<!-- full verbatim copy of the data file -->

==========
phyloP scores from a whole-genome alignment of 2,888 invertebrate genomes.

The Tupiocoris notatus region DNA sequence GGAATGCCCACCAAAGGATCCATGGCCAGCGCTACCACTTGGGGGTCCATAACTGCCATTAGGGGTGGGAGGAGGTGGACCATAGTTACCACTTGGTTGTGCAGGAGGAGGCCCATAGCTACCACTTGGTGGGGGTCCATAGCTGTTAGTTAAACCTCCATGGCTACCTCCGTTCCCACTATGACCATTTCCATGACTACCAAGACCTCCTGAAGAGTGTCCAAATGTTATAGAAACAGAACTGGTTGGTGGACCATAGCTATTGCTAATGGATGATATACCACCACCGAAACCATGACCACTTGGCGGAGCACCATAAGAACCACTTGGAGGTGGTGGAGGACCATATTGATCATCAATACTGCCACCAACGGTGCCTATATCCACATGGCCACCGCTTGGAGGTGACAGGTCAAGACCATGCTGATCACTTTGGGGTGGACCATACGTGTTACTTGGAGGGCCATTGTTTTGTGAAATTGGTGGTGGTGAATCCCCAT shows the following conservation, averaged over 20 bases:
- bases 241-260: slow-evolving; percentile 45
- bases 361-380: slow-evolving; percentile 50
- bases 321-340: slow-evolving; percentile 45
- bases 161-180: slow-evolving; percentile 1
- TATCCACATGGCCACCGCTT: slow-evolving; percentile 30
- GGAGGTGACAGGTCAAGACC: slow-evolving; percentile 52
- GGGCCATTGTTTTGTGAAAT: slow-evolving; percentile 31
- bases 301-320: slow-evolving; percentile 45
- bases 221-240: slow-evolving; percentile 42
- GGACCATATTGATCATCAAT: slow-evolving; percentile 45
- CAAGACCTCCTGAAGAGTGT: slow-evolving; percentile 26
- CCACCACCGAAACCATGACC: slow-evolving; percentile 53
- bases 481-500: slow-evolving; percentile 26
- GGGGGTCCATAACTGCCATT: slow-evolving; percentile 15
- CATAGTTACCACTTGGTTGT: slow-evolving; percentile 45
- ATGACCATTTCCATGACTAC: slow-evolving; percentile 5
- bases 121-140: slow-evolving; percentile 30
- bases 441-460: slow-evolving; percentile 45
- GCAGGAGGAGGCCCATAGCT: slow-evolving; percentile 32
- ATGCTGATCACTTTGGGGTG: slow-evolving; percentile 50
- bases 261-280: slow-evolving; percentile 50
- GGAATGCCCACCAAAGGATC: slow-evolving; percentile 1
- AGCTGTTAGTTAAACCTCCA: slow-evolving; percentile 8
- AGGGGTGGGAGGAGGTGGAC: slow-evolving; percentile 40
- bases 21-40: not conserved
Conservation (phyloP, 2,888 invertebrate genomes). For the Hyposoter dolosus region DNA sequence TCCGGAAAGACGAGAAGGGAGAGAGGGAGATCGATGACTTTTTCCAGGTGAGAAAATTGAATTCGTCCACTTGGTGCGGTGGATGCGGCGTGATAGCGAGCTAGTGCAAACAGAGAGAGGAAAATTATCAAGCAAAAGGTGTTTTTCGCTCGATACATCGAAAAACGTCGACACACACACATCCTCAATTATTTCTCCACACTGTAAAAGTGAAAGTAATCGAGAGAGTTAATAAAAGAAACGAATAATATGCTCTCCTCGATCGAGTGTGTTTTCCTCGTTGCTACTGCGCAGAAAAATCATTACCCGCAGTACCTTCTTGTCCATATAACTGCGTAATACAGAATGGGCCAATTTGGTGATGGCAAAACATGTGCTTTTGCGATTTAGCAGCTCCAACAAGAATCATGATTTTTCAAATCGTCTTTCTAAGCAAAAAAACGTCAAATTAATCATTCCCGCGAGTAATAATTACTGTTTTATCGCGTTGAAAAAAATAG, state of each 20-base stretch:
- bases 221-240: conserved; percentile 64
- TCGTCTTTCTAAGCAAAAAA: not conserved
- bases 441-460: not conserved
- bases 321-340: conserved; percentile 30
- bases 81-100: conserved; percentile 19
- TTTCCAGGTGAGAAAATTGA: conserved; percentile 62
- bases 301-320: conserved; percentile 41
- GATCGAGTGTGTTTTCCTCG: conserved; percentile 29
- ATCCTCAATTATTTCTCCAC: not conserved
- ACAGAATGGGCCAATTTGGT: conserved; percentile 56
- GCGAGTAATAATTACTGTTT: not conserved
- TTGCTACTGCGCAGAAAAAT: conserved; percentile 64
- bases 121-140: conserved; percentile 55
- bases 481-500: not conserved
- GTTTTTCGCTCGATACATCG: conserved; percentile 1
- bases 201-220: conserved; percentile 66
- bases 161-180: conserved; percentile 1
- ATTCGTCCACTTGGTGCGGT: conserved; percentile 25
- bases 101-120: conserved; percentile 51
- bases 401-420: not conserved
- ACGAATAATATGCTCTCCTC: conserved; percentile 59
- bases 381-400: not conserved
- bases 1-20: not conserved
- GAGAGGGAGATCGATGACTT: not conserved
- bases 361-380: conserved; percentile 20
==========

phyloP scores from a whole-genome alignment of 2,888 invertebrate genomes.

The Tupiocoris notatus region DNA sequence GGAATGCCCACCAAAGGATCCATGGCCAGCGCTACCACTTGGGGGTCCATAACTGCCATTAGGGGTGGGAGGAGGTGGACCATAGTTACCACTTGGTTGTGCAGGAGGAGGCCCATAGCTACCACTTGGTGGGGGTCCATAGCTGTTAGTTAAACCTCCATGGCTACCTCCGTTCCCACTATGACCATTTCCATGACTACCAAGACCTCCTGAAGAGTGTCCAAATGTTATAGAAACAGAACTGGTTGGTGGACCATAGCTATTGCTAATGGATGATATACCACCACCGAAACCATGACCACTTGGCGGAGCACCATAAGAACCACTTGGAGGTGGTGGAGGACCATATTGATCATCAATACTGCCACCAACGGTGCCTATATCCACATGGCCACCGCTTGGAGGTGACAGGTCAAGACCATGCTGATCACTTTGGGGTGGACCATACGTGTTACTTGGAGGGCCATTGTTTTGTGAAATTGGTGGTGGTGAATCCCCAT shows the following conservation, averaged over 20 bases:
- bases 241-260: slow-evolving; percentile 45
- bases 361-380: slow-evolving; percentile 50
- bases 321-340: slow-evolving; percentile 45
- bases 161-180: slow-evolving; percentile 1
- TATCCACATGGCCACCGCTT: slow-evolving; percentile 30
- GGAGGTGACAGGTCAAGACC: slow-evolving; percentile 52
- GGGCCATTGTTTTGTGAAAT: slow-evolving; percentile 31
- bases 301-320: slow-evolving; percentile 45
- bases 221-240: slow-evolving; percentile 42
- GGACCATATTGATCATCAAT: slow-evolving; percentile 45
- CAAGACCTCCTGAAGAGTGT: slow-evolving; percentile 26
- CCACCACCGAAACCATGACC: slow-evolving; percentile 53
- bases 481-500: slow-evolving; percentile 26
- GGGGGTCCATAACTGCCATT: slow-evolving; percentile 15
- CATAGTTACCACTTGGTTGT: slow-evolving; percentile 45
- ATGACCATTTCCATGACTAC: slow-evolving; percentile 5
- bases 121-140: slow-evolving; percentile 30
- bases 441-460: slow-evolving; percentile 45
- GCAGGAGGAGGCCCATAGCT: slow-evolving; percentile 32
- ATGCTGATCACTTTGGGGTG: slow-evolving; percentile 50
- bases 261-280: slow-evolving; percentile 50
- GGAATGCCCACCAAAGGATC: slow-evolving; percentile 1
- AGCTGTTAGTTAAACCTCCA: slow-evolving; percentile 8
- AGGGGTGGGAGGAGGTGGAC: slow-evolving; percentile 40
- bases 21-40: not conserved
Conservation (phyloP, 2,888 invertebrate genomes). For the Hyposoter dolosus region DNA sequence TCCGGAAAGACGAGAAGGGAGAGAGGGAGATCGATGACTTTTTCCAGGTGAGAAAATTGAATTCGTCCACTTGGTGCGGTGGATGCGGCGTGATAGCGAGCTAGTGCAAACAGAGAGAGGAAAATTATCAAGCAAAAGGTGTTTTTCGCTCGATACATCGAAAAACGTCGACACACACACATCCTCAATTATTTCTCCACACTGTAAAAGTGAAAGTAATCGAGAGAGTTAATAAAAGAAACGAATAATATGCTCTCCTCGATCGAGTGTGTTTTCCTCGTTGCTACTGCGCAGAAAAATCATTACCCGCAGTACCTTCTTGTCCATATAACTGCGTAATACAGAATGGGCCAATTTGGTGATGGCAAAACATGTGCTTTTGCGATTTAGCAGCTCCAACAAGAATCATGATTTTTCAAATCGTCTTTCTAAGCAAAAAAACGTCAAATTAATCATTCCCGCGAGTAATAATTACTGTTTTATCGCGTTGAAAAAAATAG, state of each 20-base stretch:
- bases 221-240: conserved; percentile 64
- TCGTCTTTCTAAGCAAAAAA: not conserved
- bases 441-460: not conserved
- bases 321-340: conserved; percentile 30
- bases 81-100: conserved; percentile 19
- TTTCCAGGTGAGAAAATTGA: conserved; percentile 62
- bases 301-320: conserved; percentile 41
- GATCGAGTGTGTTTTCCTCG: conserved; percentile 29
- ATCCTCAATTATTTCTCCAC: not conserved
- ACAGAATGGGCCAATTTGGT: conserved; percentile 56
- GCGAGTAATAATTACTGTTT: not conserved
- TTGCTACTGCGCAGAAAAAT: conserved; percentile 64
- bases 121-140: conserved; percentile 55
- bases 481-500: not conserved
- GTTTTTCGCTCGATACATCG: conserved; percentile 1
- bases 201-220: conserved; percentile 66
- bases 161-180: conserved; percentile 1
- ATTCGTCCACTTGGTGCGGT: conserved; percentile 25
- bases 101-120: conserved; percentile 51
- bases 401-420: not conserved
- ACGAATAATATGCTCTCCTC: conserved; percentile 59
- bases 381-400: not conserved
- bases 1-20: not conserved
- GAGAGGGAGATCGATGACTT: not conserved
- bases 361-380: conserved; percentile 20